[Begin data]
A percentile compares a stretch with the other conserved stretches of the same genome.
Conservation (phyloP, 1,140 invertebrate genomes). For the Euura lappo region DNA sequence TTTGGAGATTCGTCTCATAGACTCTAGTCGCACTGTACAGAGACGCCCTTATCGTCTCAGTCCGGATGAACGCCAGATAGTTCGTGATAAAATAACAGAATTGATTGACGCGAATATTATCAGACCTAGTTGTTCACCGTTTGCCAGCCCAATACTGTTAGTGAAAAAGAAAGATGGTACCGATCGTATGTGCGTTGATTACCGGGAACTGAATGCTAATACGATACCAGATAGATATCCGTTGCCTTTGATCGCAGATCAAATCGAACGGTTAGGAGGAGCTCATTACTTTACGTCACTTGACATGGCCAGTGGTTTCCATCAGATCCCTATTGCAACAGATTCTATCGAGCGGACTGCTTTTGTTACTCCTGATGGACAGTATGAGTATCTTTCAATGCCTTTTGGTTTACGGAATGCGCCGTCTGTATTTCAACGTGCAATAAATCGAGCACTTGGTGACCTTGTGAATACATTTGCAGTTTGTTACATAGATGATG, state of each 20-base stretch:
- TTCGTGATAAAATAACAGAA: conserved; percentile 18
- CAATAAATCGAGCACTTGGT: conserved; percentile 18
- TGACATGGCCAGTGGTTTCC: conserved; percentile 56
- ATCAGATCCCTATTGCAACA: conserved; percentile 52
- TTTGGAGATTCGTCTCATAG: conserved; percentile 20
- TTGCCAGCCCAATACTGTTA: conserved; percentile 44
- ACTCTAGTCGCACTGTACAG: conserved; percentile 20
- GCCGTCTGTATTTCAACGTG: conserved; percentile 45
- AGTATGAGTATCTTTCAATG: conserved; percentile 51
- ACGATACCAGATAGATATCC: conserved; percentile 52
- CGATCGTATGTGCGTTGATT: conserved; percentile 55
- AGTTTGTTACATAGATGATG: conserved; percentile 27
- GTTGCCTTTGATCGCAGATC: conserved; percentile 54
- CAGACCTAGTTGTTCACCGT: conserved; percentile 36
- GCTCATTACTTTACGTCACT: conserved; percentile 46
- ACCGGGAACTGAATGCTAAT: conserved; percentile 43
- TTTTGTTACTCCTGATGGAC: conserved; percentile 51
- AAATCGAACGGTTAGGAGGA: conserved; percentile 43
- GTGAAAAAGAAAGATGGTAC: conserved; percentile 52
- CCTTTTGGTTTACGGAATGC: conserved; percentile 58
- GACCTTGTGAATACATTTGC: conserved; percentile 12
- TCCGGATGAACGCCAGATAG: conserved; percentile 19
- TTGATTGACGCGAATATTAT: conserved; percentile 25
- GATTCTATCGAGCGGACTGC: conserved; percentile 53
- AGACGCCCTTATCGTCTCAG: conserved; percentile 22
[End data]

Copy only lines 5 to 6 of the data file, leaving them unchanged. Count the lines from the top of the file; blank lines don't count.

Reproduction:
- TGACATGGCCAGTGGTTTCC: conserved; percentile 56
- ATCAGATCCCTATTGCAACA: conserved; percentile 52